13 October 2014

New US Military Equipment Doing More Than Boosting Technology


All service members and veterans can agree the United States military isn’t the best at keeping up with technology and implementing the latest and greatest. Lately, more focus has been put on new equipment that would help service members execute tasks and increase safety—with two examples being night vision goggles and combat vehicles.

The Defense Advanced Research Projects Agency (DARPA) is working on the next generation of night vision goggles. The goggles would be lighter, use more of the infrared spectrum and allow a soldier to share his view with his group digitally—all while holding a charge for 24 hours. Not only would the new goggles benefit the individual—switching in and out of night vision mode instantly, but they would make it easier for the group to work together—streaming video so all members can see what everyone else sees.

Incorporating high-tech advancements is certainly useful, but even the basic changes will really make a service member’s life easier. Just lightening the load of the goggles will save their necks. Right now, night vision goggles aren’t that heavy but the weight is unevenly distributed, and that causes problems such as pinched nerves, especially when the wearer is holding the same position for a long time. A survey of 88 aviators published in 2012 by the Army Aeromedical Research Laboratory said 58 percent of them complained of some type of neck pain, with night vision use identified as a key factor.

Another new technology coming out is a combat vehicle. A new breed of lightweight military vehicles is in the final production stages, with the first Dagor vehicle to be delivered to a U.S. special operations group in November. Polaris Industries Inc. developed Dagor in less than two years from scratch. At 4,500 pounds, the vehicle can be flown into combat by plane or helicopter, and it can transport nine service members.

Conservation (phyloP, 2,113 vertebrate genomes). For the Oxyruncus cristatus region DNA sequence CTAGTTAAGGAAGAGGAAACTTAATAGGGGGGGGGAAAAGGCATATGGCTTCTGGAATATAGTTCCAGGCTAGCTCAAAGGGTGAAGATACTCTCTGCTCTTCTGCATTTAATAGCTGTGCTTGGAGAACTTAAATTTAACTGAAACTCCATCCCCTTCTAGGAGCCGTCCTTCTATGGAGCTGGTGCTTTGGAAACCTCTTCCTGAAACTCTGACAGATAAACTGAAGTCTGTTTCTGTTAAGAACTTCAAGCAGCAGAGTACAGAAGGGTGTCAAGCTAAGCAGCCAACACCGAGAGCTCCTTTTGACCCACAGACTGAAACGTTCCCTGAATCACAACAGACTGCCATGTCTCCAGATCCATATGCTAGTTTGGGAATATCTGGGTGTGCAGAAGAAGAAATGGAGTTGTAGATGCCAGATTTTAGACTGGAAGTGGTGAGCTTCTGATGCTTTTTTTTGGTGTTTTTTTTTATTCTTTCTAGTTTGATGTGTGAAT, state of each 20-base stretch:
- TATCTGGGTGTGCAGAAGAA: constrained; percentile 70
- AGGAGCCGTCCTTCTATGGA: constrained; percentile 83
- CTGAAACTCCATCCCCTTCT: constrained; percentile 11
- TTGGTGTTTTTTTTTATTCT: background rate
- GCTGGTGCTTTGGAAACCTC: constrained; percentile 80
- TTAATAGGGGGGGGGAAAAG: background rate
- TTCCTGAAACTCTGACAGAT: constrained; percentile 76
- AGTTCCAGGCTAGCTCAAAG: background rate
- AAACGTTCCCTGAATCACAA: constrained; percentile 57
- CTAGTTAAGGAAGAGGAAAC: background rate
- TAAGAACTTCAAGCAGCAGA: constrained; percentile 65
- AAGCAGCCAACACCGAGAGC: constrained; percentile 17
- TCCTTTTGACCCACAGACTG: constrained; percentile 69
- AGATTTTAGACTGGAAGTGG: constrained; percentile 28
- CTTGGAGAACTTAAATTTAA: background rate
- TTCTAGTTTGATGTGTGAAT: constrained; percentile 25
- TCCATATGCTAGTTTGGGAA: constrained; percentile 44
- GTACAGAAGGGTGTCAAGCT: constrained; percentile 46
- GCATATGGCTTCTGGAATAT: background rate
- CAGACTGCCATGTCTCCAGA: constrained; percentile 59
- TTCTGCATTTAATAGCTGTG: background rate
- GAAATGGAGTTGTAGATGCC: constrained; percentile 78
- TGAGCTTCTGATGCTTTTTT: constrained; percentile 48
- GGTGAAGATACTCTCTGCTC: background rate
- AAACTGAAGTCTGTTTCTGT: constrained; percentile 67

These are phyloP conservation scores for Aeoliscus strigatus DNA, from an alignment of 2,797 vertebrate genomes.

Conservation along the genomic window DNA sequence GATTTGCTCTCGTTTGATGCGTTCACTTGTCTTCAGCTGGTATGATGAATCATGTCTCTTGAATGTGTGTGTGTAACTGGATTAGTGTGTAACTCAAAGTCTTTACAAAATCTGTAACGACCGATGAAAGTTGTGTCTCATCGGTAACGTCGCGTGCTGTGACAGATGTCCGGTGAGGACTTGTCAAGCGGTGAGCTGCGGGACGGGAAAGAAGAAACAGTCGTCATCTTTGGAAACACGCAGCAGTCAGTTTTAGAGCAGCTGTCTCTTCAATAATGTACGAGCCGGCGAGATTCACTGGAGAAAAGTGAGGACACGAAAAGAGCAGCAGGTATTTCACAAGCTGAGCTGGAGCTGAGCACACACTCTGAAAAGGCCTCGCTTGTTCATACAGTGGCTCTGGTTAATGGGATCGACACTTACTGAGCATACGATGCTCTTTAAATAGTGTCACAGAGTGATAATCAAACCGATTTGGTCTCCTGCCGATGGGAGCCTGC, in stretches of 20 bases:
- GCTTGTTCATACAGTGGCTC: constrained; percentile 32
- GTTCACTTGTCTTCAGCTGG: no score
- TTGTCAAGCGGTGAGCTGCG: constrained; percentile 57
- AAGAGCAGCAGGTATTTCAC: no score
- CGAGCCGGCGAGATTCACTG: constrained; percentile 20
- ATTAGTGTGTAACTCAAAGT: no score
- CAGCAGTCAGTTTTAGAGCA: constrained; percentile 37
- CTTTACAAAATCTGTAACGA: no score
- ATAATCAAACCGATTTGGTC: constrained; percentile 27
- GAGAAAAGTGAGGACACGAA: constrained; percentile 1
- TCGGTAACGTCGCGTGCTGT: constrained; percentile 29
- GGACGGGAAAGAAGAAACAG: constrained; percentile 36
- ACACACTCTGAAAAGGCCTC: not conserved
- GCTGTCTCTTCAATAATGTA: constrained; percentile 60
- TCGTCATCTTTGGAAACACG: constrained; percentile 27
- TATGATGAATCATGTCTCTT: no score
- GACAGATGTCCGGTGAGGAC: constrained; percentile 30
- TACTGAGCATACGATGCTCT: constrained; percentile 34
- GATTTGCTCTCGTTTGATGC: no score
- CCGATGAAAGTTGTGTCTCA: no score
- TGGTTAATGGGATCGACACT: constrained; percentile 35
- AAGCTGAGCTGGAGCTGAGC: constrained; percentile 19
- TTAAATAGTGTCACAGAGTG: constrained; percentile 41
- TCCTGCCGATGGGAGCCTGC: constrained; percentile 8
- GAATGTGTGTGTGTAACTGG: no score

Making a combat vehicle much lighter will help the military maneuver and relocate fairly easily. When compared to the Humvee, the Dagor’s design is better by leaps and bounds. Since the bottom of the vehicle has more angles and will not absorb the full force of explosions like Humvees do, the Dagor is much safer. As Humvees are phased out, these new lightweight vehicles can replace them.

Enhancing new capabilities of any military equipment is important, but basic adjustments such as decreasing headgear’s weight or designing the bottom of a vehicle to deflect force away make all the difference. Sometimes the best upgrades don’t necessarily come from new technology, but something being designed in a different way that could have been done years ago. The service members using the product need to be at the forefront of developers’ minds with technology upgrades.

What are other examples of equipment that could use basic upgrades? How can the military make upgrades faster?

Comment below or join the discussion here and connect within the military community.

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